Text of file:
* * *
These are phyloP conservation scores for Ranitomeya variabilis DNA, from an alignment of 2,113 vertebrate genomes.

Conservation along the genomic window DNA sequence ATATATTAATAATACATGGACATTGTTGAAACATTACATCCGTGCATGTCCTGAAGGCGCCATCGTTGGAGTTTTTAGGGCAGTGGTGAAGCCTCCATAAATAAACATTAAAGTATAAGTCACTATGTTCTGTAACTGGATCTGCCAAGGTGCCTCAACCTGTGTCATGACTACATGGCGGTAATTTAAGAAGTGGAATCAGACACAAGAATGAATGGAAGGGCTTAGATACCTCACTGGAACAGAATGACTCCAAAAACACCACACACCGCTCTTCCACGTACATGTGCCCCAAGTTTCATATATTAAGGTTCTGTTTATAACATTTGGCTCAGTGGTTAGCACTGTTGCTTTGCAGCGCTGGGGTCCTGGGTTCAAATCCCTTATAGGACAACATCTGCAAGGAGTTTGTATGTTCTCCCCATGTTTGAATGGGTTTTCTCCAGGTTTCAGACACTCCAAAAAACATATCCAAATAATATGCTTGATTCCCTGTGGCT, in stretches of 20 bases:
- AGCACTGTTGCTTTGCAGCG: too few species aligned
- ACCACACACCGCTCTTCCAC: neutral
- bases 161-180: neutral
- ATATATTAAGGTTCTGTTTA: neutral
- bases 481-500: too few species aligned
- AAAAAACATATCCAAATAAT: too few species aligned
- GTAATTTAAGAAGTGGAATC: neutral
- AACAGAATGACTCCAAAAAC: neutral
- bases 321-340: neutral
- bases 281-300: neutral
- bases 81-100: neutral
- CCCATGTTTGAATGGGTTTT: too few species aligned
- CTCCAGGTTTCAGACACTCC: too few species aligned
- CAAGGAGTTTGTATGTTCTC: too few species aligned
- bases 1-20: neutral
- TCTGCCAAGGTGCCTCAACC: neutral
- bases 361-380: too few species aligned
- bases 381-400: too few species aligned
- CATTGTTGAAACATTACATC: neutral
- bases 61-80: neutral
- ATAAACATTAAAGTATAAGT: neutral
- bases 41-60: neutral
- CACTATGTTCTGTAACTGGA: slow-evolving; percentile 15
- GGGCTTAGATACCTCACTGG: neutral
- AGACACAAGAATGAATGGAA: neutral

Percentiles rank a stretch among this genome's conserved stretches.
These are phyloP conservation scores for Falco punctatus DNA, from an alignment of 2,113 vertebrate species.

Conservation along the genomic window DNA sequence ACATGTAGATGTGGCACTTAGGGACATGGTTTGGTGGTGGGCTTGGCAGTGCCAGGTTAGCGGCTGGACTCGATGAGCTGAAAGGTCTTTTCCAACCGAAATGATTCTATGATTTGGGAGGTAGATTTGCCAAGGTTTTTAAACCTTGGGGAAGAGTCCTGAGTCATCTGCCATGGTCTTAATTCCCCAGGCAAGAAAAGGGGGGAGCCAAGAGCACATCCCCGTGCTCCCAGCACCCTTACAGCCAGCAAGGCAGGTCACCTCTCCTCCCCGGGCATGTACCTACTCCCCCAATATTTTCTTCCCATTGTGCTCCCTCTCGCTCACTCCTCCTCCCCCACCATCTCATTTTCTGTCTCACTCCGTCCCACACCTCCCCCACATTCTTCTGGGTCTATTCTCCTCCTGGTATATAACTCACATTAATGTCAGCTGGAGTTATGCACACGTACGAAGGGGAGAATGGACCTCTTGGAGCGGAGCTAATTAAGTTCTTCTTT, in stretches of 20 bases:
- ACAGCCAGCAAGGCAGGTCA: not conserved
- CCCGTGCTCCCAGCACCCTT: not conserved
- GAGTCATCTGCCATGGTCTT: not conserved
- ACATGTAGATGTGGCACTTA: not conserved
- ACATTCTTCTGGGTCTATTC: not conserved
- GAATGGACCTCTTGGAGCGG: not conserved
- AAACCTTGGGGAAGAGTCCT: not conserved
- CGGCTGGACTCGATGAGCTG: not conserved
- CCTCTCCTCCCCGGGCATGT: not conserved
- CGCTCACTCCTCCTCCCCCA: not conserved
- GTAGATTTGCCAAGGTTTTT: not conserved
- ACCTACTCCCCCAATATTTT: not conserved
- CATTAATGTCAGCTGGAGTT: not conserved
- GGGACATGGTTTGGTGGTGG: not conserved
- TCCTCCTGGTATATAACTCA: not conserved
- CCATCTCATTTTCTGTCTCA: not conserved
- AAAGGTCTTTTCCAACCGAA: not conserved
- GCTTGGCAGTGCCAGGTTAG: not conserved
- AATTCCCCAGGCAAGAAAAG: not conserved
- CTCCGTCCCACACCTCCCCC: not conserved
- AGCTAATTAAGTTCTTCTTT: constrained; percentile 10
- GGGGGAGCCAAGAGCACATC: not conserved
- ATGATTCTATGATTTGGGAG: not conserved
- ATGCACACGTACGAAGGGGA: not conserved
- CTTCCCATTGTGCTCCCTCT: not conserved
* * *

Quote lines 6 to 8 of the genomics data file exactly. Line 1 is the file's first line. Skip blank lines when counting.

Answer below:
- ATATATTAAGGTTCTGTTTA: neutral
- bases 481-500: too few species aligned
- AAAAAACATATCCAAATAAT: too few species aligned